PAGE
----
March 25th marks Maryland’s birthday, the day we celebrate the first European settlers in the colony. The original settlers arrived at St. Clement’s Island on March 25, 1634 aboard two boats, the Ark and the Dove. Gifted by the King to the Calvert family, the colony was named “Mary-Land” after the king’s wife, Queen Henrietta Maria. To this day, we celebrate Maryland’s birthday in late March (March 29 – 31, 2019) during “Maryland Day.”
As you walk through the streets of Annapolis today, residents and visitors alike are surrounded by an abundance of opportunities to learn about our rich heritage and history. From interactive museums to unique festivals and engaging art exhibits. However, one of the most overlooked representations of our history are actually heavily scattered throughout the county; the state symbols.
Many of these symbols memorialize the original proprietors – the Lords Baltimore (Calvert family). For instance, the Maryland State flag bears the arms of the Calvert and Crossland families. The colors of the Lords Baltimore (gold and black) are in the first and fourth quarter of the flag, while the Crossland colors along with a cross bottony are in the second and third quarters. The Great Seal of Maryland is yet another example. The images displayed are a plowman, a fisherman, and a shield with Maryland’s coat of arms. All of these examples symbolize Lord Baltimore’s two estates (Maryland and Avalon in Newfoundland).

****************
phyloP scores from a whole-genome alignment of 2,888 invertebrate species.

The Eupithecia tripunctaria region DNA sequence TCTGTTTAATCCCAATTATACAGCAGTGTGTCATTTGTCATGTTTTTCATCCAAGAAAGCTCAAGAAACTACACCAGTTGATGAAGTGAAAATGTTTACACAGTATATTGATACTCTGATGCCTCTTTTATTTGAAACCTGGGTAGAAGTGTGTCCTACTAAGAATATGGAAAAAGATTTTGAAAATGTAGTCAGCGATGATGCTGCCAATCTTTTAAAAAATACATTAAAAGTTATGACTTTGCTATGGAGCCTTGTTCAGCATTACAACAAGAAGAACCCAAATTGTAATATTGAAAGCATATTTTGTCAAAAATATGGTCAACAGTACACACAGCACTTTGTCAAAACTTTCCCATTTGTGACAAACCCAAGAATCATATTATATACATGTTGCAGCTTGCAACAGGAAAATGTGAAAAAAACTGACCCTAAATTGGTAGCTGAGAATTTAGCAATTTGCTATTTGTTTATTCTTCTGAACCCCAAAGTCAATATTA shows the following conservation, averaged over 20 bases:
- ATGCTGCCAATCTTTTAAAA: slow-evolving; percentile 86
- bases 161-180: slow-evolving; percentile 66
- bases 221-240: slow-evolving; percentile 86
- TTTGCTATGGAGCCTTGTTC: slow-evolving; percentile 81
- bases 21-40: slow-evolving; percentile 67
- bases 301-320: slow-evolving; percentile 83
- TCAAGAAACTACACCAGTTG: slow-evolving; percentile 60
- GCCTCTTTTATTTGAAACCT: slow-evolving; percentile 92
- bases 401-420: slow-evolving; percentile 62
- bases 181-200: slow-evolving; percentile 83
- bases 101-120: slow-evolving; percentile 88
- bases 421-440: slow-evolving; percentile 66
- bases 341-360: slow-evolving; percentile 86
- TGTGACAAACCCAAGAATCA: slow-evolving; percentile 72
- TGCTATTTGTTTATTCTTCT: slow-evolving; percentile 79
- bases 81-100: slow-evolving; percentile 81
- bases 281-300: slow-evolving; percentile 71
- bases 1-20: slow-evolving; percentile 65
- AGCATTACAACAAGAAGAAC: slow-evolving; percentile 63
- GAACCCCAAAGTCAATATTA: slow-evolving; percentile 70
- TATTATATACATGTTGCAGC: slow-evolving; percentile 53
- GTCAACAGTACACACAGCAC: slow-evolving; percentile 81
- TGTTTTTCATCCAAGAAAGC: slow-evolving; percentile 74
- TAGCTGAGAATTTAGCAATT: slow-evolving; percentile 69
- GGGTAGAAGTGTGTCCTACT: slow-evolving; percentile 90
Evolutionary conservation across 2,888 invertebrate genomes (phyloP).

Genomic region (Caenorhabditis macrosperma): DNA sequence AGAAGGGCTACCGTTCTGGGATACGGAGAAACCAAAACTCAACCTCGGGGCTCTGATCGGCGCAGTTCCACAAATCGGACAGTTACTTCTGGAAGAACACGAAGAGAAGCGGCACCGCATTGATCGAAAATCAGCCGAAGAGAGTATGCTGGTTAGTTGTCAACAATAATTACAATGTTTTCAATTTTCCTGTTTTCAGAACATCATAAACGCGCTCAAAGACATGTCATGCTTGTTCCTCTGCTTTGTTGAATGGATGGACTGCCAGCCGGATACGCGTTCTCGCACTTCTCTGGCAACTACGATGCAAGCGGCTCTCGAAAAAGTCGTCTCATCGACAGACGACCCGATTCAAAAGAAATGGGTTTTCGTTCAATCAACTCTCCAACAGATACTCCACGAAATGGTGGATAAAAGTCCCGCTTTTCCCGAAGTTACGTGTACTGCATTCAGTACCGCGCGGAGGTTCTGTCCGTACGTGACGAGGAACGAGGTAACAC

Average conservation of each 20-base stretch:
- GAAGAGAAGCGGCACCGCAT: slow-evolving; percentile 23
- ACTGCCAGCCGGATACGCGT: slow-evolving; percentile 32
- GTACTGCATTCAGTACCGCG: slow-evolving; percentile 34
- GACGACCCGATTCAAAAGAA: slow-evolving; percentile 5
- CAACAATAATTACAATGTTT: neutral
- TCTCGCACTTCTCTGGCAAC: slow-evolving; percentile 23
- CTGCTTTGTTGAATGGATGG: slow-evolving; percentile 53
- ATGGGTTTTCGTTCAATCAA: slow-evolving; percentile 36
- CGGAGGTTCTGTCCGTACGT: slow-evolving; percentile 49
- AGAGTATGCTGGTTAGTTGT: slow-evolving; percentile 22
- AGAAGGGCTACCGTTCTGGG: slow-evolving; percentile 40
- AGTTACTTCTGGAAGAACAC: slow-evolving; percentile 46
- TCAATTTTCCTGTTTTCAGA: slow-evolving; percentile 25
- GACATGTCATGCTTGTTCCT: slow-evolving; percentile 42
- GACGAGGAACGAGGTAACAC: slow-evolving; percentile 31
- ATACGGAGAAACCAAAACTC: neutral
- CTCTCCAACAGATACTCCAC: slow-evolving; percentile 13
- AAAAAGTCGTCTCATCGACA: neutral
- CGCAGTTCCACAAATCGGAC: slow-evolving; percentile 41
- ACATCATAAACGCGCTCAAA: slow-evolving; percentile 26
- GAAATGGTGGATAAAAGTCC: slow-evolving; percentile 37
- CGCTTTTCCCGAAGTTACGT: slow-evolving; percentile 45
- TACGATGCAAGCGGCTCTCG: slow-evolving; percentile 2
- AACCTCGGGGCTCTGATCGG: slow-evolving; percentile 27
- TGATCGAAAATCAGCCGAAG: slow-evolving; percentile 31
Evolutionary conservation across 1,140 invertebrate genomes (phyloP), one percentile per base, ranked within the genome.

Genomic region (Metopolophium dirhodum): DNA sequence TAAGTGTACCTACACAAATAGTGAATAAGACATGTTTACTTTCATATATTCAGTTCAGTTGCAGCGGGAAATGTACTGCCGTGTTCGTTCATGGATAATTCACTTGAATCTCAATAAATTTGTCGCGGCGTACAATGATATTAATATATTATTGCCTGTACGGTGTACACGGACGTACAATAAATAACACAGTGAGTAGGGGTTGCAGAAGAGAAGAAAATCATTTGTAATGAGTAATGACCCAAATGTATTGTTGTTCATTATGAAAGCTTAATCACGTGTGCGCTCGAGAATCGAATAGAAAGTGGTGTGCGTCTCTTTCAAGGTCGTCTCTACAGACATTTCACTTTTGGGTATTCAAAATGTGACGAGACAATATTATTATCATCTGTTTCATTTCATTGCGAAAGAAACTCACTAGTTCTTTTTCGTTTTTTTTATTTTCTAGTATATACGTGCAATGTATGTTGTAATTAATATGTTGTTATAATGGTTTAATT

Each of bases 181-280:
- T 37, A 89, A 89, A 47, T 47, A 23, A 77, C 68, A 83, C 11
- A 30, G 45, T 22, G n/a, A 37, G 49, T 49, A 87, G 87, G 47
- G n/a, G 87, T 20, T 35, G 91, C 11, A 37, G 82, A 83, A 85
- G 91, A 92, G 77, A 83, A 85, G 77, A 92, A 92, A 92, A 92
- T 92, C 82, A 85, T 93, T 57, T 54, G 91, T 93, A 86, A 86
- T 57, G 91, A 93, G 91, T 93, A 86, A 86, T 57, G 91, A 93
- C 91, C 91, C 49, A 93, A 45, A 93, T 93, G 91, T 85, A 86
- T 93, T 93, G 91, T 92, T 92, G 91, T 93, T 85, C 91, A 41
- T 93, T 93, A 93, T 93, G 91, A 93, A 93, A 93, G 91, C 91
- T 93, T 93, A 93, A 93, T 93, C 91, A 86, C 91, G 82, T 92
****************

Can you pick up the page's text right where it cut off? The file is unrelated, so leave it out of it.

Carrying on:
These symbols can be found in many areas including our state government buildings like the State House and the Casper R. Taylor Jr. House of Delegates building. Open to the public, these buildings provide a number of beautiful portraits, paintings, and exhibits to take you back to the early days of the colony.
Click here to learn more about Maryland Day Weekend and to learn more about the many free and $1 activities going on around Annapolis and Anne Arundel County.
Happy birthday, Maryland!
Videography and photos courtesy of Patrick McNamara of Drawn to the Image.